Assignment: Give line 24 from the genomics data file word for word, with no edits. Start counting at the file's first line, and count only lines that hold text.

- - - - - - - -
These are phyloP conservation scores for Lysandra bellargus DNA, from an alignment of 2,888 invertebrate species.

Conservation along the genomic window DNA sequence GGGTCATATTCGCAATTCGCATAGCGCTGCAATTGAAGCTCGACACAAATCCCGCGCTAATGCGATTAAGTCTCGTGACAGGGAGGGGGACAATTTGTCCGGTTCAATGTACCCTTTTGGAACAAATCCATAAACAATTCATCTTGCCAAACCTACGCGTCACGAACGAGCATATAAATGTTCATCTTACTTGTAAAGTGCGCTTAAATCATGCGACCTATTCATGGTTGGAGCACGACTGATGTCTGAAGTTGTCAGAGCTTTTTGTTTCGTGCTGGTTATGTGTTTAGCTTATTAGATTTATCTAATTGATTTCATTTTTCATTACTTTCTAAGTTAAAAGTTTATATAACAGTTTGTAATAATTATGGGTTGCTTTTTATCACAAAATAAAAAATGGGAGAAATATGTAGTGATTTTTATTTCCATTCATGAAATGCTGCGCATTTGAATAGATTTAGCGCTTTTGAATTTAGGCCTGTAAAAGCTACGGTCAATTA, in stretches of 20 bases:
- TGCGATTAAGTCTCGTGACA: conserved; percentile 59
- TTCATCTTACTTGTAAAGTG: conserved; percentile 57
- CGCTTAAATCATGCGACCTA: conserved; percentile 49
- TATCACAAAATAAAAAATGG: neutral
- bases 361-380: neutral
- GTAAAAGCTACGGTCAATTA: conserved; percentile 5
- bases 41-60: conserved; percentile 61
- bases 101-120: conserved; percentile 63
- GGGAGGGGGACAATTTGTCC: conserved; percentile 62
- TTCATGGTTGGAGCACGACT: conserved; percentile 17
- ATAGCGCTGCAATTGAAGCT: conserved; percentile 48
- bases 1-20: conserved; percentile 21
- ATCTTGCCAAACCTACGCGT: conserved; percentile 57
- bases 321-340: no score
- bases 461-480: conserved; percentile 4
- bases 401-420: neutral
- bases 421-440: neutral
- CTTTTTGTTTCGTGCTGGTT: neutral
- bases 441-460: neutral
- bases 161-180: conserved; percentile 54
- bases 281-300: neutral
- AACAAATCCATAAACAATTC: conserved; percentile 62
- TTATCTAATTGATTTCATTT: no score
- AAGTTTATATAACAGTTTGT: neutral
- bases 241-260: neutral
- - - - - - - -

- AACAAATCCATAAACAATTC: conserved; percentile 62